There won't be a source, but even if one is found, it would have to be denied. It's a common fact known to fans of Paradise Lost and death/doom fans in general that doom metal is not the same as death/doom. Close, but not the same. There's no reason to list doom metal when you already have said a band is death/doom. It's a fusion genre, not too seperate genres. It's like putting "death metal" in a genre list for a band when it already say "blackened death metal." Pointless. First, the two genres are not the same, so unless the band has played exclusively death metal at one point it would be wrong to list it as such. Second, if it already says "blackened death metal" that pretty much covers the death metal part. Same issue here. We've already said the band is death/doom so theres no point in reiterating the doom part. Unless of course the band played, exclusively, doom metal at one point. Paradise Lost has never played just doom metal. Blizzard Beast $ODIN$ 21:52, 22 February 2008 (UTC)
- They were very initially a pure death metal, but later influenced by some doomy stuff like Cathedral and BS creating death/doom and then, they released Icon, album that totally changed their style and the syle was classified as gothic metal. And if you want "just" doom metal look at Candlemass. —Preceding unsigned comment added by Talvimiekka (talk • contribs) 19:20, 2 March 2008 (UTC)
- Paradise Lost released their 1st demo in 1988, two full before Cathedral came to be. There's also the fact the Cathedral debut, Forest of Equilibrium, was released one year later than PL's Lost Paradise. And Paradise Lost weren't the first to mix death and doom - Australia's Dream Death were the first ones to do just that.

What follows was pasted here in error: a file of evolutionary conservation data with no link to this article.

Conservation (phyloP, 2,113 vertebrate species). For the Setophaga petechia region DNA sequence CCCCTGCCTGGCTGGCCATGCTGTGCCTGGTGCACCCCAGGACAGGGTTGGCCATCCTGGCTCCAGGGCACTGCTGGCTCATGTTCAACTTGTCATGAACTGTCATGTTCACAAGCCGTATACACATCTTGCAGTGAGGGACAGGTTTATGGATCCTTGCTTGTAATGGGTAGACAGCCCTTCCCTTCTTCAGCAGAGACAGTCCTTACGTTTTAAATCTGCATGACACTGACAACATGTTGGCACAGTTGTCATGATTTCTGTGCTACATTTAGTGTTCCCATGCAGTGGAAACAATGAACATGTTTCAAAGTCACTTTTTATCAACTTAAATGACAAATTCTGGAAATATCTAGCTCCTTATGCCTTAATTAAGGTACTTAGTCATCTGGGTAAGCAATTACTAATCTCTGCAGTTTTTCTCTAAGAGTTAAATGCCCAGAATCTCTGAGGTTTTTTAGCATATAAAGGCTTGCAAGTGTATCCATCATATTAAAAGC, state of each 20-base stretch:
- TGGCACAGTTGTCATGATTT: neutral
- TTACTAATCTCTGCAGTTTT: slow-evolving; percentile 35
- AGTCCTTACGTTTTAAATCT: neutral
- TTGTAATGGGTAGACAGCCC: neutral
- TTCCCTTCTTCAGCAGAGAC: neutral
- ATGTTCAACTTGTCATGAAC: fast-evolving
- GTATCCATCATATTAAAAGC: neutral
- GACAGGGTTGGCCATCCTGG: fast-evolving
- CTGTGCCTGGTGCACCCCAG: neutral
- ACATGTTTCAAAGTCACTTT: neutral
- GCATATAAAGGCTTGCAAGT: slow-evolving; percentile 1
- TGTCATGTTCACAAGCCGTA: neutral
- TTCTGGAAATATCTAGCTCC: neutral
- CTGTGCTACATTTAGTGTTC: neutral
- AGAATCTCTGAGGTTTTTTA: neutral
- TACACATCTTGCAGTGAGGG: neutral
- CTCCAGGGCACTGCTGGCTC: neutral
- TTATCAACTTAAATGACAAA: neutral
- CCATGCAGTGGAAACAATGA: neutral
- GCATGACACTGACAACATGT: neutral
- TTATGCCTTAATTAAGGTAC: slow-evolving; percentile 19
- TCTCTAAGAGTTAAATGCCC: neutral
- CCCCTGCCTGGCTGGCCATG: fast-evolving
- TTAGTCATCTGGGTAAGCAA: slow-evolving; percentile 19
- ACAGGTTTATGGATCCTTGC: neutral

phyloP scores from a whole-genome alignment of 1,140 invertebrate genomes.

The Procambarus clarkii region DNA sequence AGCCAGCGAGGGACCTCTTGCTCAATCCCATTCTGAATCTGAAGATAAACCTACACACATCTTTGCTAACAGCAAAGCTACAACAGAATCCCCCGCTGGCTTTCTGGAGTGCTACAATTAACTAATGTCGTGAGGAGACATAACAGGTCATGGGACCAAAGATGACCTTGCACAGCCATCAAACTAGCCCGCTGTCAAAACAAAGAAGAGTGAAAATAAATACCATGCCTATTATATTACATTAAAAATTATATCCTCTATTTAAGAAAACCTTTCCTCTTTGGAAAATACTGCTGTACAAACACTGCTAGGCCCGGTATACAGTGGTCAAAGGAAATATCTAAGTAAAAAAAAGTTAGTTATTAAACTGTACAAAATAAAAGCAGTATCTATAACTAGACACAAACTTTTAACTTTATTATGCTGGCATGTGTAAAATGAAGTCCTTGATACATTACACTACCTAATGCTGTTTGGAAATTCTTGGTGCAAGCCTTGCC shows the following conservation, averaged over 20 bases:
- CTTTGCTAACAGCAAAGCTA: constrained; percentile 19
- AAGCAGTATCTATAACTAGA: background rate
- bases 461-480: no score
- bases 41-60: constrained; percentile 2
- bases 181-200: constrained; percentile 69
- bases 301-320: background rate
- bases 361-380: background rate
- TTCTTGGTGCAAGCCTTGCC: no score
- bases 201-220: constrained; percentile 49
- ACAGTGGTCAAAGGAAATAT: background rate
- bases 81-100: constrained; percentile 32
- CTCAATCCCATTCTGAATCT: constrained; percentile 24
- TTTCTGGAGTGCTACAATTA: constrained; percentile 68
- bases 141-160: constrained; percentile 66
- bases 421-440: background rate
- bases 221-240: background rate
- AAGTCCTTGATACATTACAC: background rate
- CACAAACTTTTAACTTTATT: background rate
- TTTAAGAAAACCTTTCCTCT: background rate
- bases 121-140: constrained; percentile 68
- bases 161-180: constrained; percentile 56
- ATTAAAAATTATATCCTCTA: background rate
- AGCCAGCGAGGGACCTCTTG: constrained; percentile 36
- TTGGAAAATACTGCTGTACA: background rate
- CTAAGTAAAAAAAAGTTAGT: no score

Improving the article
I used the band's biography found in rockdetector.com as a basis for improving the first section.However I've processed and editted the information.I also expanded it much with materials from other sources. I think I've done a good work.
Please, if anyone has the time and ability - help me with improving the "synth Era" and "recent times" sections. Thanks. :] Xr 1 (talk) 08:16, 26 March 2008 (UTC)
Well, I did what I could for the other two sections, however they still need to be improved more.... Xr 1 (talk) 21:48, 27 March 2008 (UTC)
Oh man! What happened!? This article got crappier. So many people that edit wikipedia just make it worse, mess it up more, and just like to make the conditions of articles worse by adding and changing things to their stupid, idiotic ideas (and little grammar skill). Sad. Blizzard Beast $ODIN$ 16:50, 19 June 2008 (UTC)
Oh my goth! This band is NEVER gothic metal! I don't know what you guys smoked, but Paradise Lost is neither Doom nor Goth Metal. Both, Doomheads and Goths, don't listen to this. It's categorized horribly wrong. It gets concernized as this, but it is miles away, even though some manson-worshipping mallgoths, vampire-kiddies, nu-metalers and other wannabes may be listening to this. If you want some real Goth Metal, check out Theatre of Tragedy or Darkseed. I would say Paradise Lost is some kind of modern heavy metal with a few paralells to melodic death metal, but way different. Schattenpriester (talk) 22:13, 22 May 2011 (UTC)
- If that's the case, then give some reliable sources that back up your claim. The research has stated that they are such, and since you're posting something that is obviously your point of view which is not externally backed up, this post of yours is purely original research. Describing Paradise Lost as "some kind of modern heavy metal with a few paralells to melodic death metal, but way different" is a classic example of original research. Also, you are using phrases such as "I don't know what you guys smoked" and the nonsensical word "concernized", which you should probably steer away from in the future, as not to come off as juvenile. As for "some manson-worshipping mallgoths, vampire-kiddies, nu-metalers and other wannabes... listening to this", I care little about that. The music tastes of people we do not know exist is not a concern of ours. Besides, there are more important issues than assigning genres flippantly to bands or albums and the music tastes of people you don't like. Backtable Speak to meconcerning my deeds. 02:05, 23 May 2011 (UTC)
- Came here to say something, but Backtable pretty much said what I was going to. However, I will say this as a slightly off-topic thing: "Doomheads ... don't listen to this" is objectively wrong, and whether they're listened to by a certain subset of music fans or not doesn't have any bearing on what the band actually plays. --LordNecronus (talk) 10:00, 23 May 2011 (UTC)